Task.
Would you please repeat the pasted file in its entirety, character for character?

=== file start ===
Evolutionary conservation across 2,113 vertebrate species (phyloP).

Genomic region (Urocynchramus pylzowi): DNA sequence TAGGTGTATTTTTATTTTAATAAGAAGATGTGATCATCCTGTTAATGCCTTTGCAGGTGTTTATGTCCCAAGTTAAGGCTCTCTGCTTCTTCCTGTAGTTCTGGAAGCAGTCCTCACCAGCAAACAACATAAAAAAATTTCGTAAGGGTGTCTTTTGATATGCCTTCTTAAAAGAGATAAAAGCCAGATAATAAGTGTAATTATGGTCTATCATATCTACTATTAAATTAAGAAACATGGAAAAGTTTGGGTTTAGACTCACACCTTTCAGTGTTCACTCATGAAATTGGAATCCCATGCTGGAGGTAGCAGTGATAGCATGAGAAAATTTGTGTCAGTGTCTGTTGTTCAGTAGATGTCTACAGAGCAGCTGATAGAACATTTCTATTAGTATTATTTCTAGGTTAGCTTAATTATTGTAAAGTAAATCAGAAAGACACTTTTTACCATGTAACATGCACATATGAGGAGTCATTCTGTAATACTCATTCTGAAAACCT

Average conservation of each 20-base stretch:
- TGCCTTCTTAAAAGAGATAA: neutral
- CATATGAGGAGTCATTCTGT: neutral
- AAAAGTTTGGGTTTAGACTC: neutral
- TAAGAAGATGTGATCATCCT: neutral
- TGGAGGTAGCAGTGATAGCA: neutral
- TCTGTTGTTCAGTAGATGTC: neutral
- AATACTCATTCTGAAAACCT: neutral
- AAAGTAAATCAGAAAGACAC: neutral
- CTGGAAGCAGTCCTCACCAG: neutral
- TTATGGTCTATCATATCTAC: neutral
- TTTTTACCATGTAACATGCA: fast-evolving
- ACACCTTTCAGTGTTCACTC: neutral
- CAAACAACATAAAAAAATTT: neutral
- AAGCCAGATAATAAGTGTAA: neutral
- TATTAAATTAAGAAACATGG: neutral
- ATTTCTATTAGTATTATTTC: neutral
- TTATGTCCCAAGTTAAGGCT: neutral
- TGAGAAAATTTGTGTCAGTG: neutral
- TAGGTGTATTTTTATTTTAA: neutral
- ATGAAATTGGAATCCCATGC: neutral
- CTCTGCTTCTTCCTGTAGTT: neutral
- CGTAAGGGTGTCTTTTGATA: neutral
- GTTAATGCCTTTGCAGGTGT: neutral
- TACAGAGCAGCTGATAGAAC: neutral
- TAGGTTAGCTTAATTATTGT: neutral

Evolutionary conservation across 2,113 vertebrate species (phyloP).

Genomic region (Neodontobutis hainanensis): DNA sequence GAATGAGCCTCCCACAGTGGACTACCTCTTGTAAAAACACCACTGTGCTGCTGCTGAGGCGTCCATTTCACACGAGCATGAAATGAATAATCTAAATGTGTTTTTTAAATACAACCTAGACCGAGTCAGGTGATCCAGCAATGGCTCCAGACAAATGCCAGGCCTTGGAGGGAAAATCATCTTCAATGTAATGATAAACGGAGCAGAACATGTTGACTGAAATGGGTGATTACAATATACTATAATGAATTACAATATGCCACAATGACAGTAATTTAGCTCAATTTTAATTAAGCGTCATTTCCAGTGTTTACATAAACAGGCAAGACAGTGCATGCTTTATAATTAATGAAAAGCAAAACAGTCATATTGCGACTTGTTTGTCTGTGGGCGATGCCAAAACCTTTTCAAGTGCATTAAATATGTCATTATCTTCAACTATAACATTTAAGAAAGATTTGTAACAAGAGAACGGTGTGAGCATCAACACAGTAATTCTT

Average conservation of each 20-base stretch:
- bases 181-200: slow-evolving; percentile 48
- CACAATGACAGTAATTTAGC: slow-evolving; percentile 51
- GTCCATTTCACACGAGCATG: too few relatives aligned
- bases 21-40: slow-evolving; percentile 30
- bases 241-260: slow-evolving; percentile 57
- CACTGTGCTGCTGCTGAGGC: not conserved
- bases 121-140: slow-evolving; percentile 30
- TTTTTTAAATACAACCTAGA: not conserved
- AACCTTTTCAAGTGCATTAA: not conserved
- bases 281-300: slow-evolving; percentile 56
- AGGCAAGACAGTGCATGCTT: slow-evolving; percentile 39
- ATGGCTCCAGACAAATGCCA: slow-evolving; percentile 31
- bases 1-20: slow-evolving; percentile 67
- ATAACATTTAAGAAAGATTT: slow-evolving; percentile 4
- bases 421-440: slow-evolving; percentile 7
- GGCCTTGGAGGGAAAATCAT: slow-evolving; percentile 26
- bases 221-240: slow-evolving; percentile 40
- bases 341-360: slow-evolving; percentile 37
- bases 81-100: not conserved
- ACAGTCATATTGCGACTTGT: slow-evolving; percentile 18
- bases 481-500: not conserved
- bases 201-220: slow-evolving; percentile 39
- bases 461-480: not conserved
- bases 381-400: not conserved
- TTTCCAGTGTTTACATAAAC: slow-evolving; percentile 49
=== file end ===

Evolutionary conservation across 2,113 vertebrate species (phyloP).

Genomic region (Urocynchramus pylzowi): DNA sequence TAGGTGTATTTTTATTTTAATAAGAAGATGTGATCATCCTGTTAATGCCTTTGCAGGTGTTTATGTCCCAAGTTAAGGCTCTCTGCTTCTTCCTGTAGTTCTGGAAGCAGTCCTCACCAGCAAACAACATAAAAAAATTTCGTAAGGGTGTCTTTTGATATGCCTTCTTAAAAGAGATAAAAGCCAGATAATAAGTGTAATTATGGTCTATCATATCTACTATTAAATTAAGAAACATGGAAAAGTTTGGGTTTAGACTCACACCTTTCAGTGTTCACTCATGAAATTGGAATCCCATGCTGGAGGTAGCAGTGATAGCATGAGAAAATTTGTGTCAGTGTCTGTTGTTCAGTAGATGTCTACAGAGCAGCTGATAGAACATTTCTATTAGTATTATTTCTAGGTTAGCTTAATTATTGTAAAGTAAATCAGAAAGACACTTTTTACCATGTAACATGCACATATGAGGAGTCATTCTGTAATACTCATTCTGAAAACCT

Average conservation of each 20-base stretch:
- TGCCTTCTTAAAAGAGATAA: neutral
- CATATGAGGAGTCATTCTGT: neutral
- AAAAGTTTGGGTTTAGACTC: neutral
- TAAGAAGATGTGATCATCCT: neutral
- TGGAGGTAGCAGTGATAGCA: neutral
- TCTGTTGTTCAGTAGATGTC: neutral
- AATACTCATTCTGAAAACCT: neutral
- AAAGTAAATCAGAAAGACAC: neutral
- CTGGAAGCAGTCCTCACCAG: neutral
- TTATGGTCTATCATATCTAC: neutral
- TTTTTACCATGTAACATGCA: fast-evolving
- ACACCTTTCAGTGTTCACTC: neutral
- CAAACAACATAAAAAAATTT: neutral
- AAGCCAGATAATAAGTGTAA: neutral
- TATTAAATTAAGAAACATGG: neutral
- ATTTCTATTAGTATTATTTC: neutral
- TTATGTCCCAAGTTAAGGCT: neutral
- TGAGAAAATTTGTGTCAGTG: neutral
- TAGGTGTATTTTTATTTTAA: neutral
- ATGAAATTGGAATCCCATGC: neutral
- CTCTGCTTCTTCCTGTAGTT: neutral
- CGTAAGGGTGTCTTTTGATA: neutral
- GTTAATGCCTTTGCAGGTGT: neutral
- TACAGAGCAGCTGATAGAAC: neutral
- TAGGTTAGCTTAATTATTGT: neutral

Evolutionary conservation across 2,113 vertebrate species (phyloP).

Genomic region (Neodontobutis hainanensis): DNA sequence GAATGAGCCTCCCACAGTGGACTACCTCTTGTAAAAACACCACTGTGCTGCTGCTGAGGCGTCCATTTCACACGAGCATGAAATGAATAATCTAAATGTGTTTTTTAAATACAACCTAGACCGAGTCAGGTGATCCAGCAATGGCTCCAGACAAATGCCAGGCCTTGGAGGGAAAATCATCTTCAATGTAATGATAAACGGAGCAGAACATGTTGACTGAAATGGGTGATTACAATATACTATAATGAATTACAATATGCCACAATGACAGTAATTTAGCTCAATTTTAATTAAGCGTCATTTCCAGTGTTTACATAAACAGGCAAGACAGTGCATGCTTTATAATTAATGAAAAGCAAAACAGTCATATTGCGACTTGTTTGTCTGTGGGCGATGCCAAAACCTTTTCAAGTGCATTAAATATGTCATTATCTTCAACTATAACATTTAAGAAAGATTTGTAACAAGAGAACGGTGTGAGCATCAACACAGTAATTCTT

Average conservation of each 20-base stretch:
- bases 181-200: slow-evolving; percentile 48
- CACAATGACAGTAATTTAGC: slow-evolving; percentile 51
- GTCCATTTCACACGAGCATG: too few relatives aligned
- bases 21-40: slow-evolving; percentile 30
- bases 241-260: slow-evolving; percentile 57
- CACTGTGCTGCTGCTGAGGC: not conserved
- bases 121-140: slow-evolving; percentile 30
- TTTTTTAAATACAACCTAGA: not conserved
- AACCTTTTCAAGTGCATTAA: not conserved
- bases 281-300: slow-evolving; percentile 56
- AGGCAAGACAGTGCATGCTT: slow-evolving; percentile 39
- ATGGCTCCAGACAAATGCCA: slow-evolving; percentile 31
- bases 1-20: slow-evolving; percentile 67
- ATAACATTTAAGAAAGATTT: slow-evolving; percentile 4
- bases 421-440: slow-evolving; percentile 7
- GGCCTTGGAGGGAAAATCAT: slow-evolving; percentile 26
- bases 221-240: slow-evolving; percentile 40
- bases 341-360: slow-evolving; percentile 37
- bases 81-100: not conserved
- ACAGTCATATTGCGACTTGT: slow-evolving; percentile 18
- bases 481-500: not conserved
- bases 201-220: slow-evolving; percentile 39
- bases 461-480: not conserved
- bases 381-400: not conserved
- TTTCCAGTGTTTACATAAAC: slow-evolving; percentile 49